You weathered the credit crisis. You got through the Flash Crash. You are watching Europe (and the U.S.) struggle to make sure its debt doesn't implode from the global economic downturn. So you're ready for the next big threat to financial markets, right?
Maybe not. It's harder than it sounds, say risk experts, who believe many stock funds still lack tools to prepare for and weather fluctuations.
"There is too much lip service being paid here without any real follow-through," says Nathan Lee, lead portfolio manager at the quantitative hedge and mutual fund firm Hagin Investment Management. "Almost four years since (the disappearance of) Lehman Brothers, headlines still suggest there are risk managers at systemically important firms that are merely figureheads or lack any power to manage risk before the trade."
Any risk management strategy worth its salt forces managers to think about the subject at every stage of their investment process, from brainstorming to asset allocation, say experts. That means not just calculating how much of a portfolio is at risk of being wiped away in the next 30 days, the end of the week or even the day. Now, risk management means spending on technology such as real-time risk modeling, among other tools.
"Managers need to be able to monitor and manage positions and exposures across multiple markets, real-time," says Phil Lynch, president and chief executive of the data management firm Asset Control. "The industry is nowhere near where it needs to be on this. Everyone is behind."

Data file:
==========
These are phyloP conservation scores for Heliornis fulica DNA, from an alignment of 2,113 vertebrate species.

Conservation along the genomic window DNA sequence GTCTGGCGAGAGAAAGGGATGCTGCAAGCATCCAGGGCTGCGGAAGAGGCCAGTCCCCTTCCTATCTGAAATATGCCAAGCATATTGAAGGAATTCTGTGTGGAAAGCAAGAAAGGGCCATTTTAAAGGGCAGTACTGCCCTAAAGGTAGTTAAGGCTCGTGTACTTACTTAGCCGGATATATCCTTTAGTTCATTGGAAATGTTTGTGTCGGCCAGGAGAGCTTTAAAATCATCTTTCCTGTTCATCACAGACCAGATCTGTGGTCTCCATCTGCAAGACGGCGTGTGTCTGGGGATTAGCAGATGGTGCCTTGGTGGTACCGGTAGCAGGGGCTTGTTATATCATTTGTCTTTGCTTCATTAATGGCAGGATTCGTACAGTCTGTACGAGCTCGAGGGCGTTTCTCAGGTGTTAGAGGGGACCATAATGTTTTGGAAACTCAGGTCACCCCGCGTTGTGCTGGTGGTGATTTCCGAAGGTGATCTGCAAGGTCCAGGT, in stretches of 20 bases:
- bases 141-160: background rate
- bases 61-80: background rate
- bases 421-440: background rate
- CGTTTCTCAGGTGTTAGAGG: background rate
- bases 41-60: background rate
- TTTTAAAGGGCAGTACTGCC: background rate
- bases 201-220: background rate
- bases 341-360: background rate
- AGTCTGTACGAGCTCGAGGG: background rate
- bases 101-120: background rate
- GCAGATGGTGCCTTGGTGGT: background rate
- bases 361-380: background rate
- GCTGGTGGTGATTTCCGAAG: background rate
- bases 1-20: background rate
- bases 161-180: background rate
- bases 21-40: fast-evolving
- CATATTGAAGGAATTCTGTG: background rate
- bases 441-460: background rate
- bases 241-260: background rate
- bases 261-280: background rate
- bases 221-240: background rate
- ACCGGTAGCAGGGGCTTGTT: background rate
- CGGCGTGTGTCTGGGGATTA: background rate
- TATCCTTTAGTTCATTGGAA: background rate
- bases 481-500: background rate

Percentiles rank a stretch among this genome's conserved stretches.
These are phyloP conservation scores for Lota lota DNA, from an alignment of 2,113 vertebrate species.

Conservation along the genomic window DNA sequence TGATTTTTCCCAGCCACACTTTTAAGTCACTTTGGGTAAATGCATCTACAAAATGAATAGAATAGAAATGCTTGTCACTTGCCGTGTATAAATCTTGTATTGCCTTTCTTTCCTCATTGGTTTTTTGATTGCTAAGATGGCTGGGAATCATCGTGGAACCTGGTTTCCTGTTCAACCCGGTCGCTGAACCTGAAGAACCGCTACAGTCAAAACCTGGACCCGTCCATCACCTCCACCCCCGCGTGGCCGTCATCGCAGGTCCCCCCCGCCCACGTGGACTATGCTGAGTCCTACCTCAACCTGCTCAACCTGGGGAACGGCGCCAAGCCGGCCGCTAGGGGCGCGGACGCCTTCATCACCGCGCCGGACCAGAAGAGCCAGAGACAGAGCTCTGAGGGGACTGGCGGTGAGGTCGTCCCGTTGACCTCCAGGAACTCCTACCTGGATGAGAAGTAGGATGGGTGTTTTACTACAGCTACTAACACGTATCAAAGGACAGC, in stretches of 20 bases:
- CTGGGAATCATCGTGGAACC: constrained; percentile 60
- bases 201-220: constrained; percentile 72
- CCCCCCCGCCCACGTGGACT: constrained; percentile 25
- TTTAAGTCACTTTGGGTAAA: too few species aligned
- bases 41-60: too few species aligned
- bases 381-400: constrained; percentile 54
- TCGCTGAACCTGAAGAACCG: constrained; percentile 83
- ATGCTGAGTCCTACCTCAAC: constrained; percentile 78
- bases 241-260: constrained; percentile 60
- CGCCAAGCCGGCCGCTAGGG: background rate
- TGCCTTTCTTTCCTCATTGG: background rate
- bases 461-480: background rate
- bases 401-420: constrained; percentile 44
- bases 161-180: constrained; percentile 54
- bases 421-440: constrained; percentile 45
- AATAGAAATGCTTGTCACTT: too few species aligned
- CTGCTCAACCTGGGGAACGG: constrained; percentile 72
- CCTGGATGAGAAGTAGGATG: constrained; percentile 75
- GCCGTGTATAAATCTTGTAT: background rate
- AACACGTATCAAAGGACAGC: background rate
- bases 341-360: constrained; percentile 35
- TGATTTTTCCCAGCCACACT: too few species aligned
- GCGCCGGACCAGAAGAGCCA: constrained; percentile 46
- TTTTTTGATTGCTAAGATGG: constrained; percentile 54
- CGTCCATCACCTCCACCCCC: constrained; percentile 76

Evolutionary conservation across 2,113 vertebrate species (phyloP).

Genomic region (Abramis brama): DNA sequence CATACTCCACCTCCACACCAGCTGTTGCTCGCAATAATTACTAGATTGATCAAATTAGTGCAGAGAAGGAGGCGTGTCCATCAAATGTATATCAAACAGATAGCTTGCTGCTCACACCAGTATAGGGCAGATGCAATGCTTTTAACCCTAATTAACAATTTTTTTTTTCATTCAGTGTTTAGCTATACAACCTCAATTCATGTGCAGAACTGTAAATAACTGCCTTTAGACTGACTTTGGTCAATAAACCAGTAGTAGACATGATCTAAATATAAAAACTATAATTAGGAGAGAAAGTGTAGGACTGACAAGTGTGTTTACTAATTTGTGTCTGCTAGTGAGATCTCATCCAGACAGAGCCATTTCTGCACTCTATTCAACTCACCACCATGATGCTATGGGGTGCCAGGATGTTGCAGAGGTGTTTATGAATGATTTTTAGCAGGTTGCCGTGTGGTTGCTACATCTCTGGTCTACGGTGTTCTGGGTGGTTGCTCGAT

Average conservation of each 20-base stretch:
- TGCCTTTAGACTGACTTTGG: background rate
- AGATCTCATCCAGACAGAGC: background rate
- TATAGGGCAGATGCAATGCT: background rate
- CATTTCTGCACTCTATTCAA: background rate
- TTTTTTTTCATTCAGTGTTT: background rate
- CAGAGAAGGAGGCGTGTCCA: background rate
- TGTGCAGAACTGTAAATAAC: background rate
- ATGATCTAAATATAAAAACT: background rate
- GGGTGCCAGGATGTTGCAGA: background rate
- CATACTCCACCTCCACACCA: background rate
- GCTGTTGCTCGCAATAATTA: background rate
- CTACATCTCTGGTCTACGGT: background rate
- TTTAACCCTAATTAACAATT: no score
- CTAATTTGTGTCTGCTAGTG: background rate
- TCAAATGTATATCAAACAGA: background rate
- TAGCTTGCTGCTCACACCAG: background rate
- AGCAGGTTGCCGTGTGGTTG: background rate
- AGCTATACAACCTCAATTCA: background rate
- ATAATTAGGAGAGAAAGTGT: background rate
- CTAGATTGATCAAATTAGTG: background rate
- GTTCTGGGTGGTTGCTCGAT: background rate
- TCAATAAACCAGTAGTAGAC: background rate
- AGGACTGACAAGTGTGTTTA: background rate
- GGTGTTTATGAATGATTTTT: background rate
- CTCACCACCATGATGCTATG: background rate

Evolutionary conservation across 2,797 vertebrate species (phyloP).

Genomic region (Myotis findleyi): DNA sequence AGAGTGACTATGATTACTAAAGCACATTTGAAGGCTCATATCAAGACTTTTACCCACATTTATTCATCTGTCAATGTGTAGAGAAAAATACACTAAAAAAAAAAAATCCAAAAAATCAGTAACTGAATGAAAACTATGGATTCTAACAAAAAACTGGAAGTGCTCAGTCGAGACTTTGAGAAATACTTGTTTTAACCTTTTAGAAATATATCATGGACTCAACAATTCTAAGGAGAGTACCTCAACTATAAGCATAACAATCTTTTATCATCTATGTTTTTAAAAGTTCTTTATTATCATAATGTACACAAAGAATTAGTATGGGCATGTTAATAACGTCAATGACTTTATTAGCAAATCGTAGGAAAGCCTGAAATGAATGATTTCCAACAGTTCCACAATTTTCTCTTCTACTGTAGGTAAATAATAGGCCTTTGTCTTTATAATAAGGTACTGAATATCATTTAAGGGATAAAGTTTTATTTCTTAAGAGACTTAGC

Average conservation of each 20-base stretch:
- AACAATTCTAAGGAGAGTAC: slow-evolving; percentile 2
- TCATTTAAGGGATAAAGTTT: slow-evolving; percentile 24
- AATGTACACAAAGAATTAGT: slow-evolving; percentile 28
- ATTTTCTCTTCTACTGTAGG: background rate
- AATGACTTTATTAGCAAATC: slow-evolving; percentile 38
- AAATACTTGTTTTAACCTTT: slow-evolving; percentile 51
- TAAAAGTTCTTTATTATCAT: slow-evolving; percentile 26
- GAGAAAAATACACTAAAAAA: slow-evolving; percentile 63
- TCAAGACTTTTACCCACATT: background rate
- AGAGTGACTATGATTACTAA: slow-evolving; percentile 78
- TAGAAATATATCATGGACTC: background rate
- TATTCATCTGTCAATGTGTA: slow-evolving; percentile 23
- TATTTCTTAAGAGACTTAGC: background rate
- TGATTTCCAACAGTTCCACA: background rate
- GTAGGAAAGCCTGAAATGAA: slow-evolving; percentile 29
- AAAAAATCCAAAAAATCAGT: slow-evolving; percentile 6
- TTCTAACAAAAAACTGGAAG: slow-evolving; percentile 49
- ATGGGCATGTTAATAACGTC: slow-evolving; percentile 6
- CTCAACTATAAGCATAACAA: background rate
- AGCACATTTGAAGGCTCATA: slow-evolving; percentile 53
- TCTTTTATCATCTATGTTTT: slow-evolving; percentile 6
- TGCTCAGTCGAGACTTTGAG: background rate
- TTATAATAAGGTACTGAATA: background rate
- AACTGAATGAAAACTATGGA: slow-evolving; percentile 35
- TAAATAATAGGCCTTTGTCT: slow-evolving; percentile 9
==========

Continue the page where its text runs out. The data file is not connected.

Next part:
And, oh yeah, there's no such thing as too much research. Looking behind risk numbers and economic statistics is essential.
"Building a team of individuals who see a share of stock as a fractional ownership of a company has a big impact on risk management," says Lee. "A firm that is oblivious to the quality of a company behind a stock is doing a bad job of managing risk, although it may have the biggest software budget."
How to increase risk awareness, whenever and wherever possible? Consider the strategies of Stadion Money Management, a privately owned $5.4 billion asset manager near Atlanta. The Stadion process is governed by a technical model that produces a measurement it calls the "Weight of the Evidence.'' It includes nine statistical indicators, called components, which get scored, weighted and added to the overall measure.
These range from factors such as stock price trends and comparisons between advancing and declining stock issues to help managers pinpoint market movement, says chief investment officer Brad Thompson.
"Our model helps us understand when the sun is shining and the investing probabilities are in our favor or when the clouds are forming overhead and we need to be prepared to seek shelter," he says.
For example, one important component is called "trend capturing," which is composed of three calculations: Stock price movements, up and down; trading volume; and the number of advancing versus declining issues. The first calculation, when positive, indicates an upward price trend. The second and third calculations confirm the trend and determine if it's solid.